Moss would get his redemption against the Cowboys during his rookie season when he and the Vikings made a trip to Dallas for a Thanksgiving day matchup. The rookie receiver only caught three passes during the game, but Moss ended up finding the end zone on all three.

Minnesota won the game 46-36 and their young receiver finished with a total of three catches for 163 yards and three touchdowns. Oh and as for Ellis, he finished with one tackle against the Vikings.

4 Ndamukong Suh Takes A Bad Step (2011)


In 2011, the Detroit Lions were one of the NFL’s most surprising teams leading up to their Thanksgiving matchup against the undefeated Green Bay Packers. The holiday game was an opportunity for the Lions to prove to the rest of the league that they were a team that could hang among the NFL’s best.

At the half, the Packers only led 7-0 and Detroit felt like they still had a shot at handing Green Bay their first loss of the year. But midway through the third quarter with the Packers driving, Lions defensive tackle Ndamukong Suh committed one of the most egregious acts in league history.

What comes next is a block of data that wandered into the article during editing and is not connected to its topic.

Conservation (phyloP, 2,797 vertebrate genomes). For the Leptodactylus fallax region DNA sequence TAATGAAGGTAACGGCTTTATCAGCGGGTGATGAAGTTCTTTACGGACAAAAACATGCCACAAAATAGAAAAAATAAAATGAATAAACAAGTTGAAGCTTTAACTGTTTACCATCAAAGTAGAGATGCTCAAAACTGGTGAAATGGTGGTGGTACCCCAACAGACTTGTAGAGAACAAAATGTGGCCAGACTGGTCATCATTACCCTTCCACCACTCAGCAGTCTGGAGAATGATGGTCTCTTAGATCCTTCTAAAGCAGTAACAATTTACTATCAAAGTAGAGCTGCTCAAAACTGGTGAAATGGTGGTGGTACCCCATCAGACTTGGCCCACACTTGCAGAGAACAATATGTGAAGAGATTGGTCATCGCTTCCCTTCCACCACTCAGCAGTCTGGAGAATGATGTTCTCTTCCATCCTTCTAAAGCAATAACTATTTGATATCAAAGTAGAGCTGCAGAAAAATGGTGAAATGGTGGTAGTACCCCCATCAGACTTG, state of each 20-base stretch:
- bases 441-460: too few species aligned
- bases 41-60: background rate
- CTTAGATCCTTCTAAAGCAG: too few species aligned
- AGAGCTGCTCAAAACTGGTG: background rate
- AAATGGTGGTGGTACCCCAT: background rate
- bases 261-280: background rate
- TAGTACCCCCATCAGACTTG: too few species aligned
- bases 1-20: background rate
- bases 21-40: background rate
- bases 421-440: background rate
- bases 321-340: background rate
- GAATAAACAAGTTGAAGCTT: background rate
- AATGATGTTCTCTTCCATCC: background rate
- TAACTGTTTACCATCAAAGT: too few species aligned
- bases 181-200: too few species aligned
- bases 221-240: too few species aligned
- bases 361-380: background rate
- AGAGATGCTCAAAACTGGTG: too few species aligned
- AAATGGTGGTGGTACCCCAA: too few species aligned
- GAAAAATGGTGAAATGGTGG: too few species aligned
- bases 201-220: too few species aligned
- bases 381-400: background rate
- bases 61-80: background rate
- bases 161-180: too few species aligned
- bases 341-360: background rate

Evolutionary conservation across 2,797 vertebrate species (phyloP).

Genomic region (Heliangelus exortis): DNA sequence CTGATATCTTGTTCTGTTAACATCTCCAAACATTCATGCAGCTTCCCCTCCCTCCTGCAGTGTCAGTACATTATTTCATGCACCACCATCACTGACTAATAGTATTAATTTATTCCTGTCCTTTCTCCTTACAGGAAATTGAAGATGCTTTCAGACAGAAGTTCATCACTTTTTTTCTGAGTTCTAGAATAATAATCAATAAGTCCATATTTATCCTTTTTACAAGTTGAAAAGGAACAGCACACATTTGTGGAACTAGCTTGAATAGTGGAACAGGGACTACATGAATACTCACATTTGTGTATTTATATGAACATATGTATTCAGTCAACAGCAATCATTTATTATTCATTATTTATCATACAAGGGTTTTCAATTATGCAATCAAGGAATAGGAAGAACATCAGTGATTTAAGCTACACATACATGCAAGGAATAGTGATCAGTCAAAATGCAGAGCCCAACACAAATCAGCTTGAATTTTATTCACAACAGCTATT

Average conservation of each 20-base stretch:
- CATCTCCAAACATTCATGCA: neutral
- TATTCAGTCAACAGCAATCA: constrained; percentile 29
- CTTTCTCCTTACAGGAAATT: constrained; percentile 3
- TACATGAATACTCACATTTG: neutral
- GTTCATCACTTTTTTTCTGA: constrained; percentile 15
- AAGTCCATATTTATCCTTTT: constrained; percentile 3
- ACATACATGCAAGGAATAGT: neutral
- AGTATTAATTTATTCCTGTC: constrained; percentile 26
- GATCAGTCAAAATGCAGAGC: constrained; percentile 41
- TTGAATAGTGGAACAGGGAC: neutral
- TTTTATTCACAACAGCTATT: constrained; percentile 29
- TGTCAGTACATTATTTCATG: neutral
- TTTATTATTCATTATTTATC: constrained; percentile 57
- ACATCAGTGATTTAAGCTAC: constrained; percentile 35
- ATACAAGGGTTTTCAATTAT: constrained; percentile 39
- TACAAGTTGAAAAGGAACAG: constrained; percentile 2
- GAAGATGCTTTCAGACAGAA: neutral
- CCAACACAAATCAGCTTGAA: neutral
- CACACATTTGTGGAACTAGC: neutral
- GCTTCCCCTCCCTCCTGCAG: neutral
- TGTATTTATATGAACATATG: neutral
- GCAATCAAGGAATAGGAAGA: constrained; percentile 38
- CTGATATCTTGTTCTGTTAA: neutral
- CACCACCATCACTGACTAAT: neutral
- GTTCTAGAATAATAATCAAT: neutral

After a play that ended in a Green Bay incompletion on 3rd-and-goal, Suh continued to scuffle with Packers offensive lineman Evan Dietrich-Smith. The monstrous defensive tackle slammed Dietrich-Smith’s head into the turf multiple times and finished off by stomping on the Green Bay player with one of his cleats.

Suh was immediately ejected after the play and was later suspended for two games without pay. The Packers went on to easily beat the Suh-less Lions 27-15.

3 Leon Lett’s Snowy Slip’N Slide (1993)


As a member of the Dallas Cowboys during their reign in 1990s, Lett is mos likely remembered by football fans more for his blunders than his accomplishments during his time in the NFL. Despite the Cowboys pounding the Buffalo Bills 52-17 in Super Bowl XXVII, Lett created a career lowlight when he recovered a fumble and returned it 64 yards only to fumble it himself a yard before entering the end zone after celebrating a little too early.

Surely, Dallas and their defensive lineman hoped nothing that boneheaded would happen again in the future. Oh, but it did.

During the Cowboys’ Thanksgiving game against the Miami Dolphins in 1993, Dallas blocked a 40-yard field goal attempt by Dolphins kicker Pete Stoyanovich with just seconds remaining in the fourth quarter. The Cowboys and their fans celebrated a victory as the game was thought to be won.

But for some strange reason, Lett thought it would be a good idea to touch the ball. Because there was some snow on the ground (yes, snow in Dallas), Lett ended up slipping into the football and the Dolphins were able to recover the ball and attempt another field goal.

Stoyanovich made the second field goal try and Miami won the game 16-14.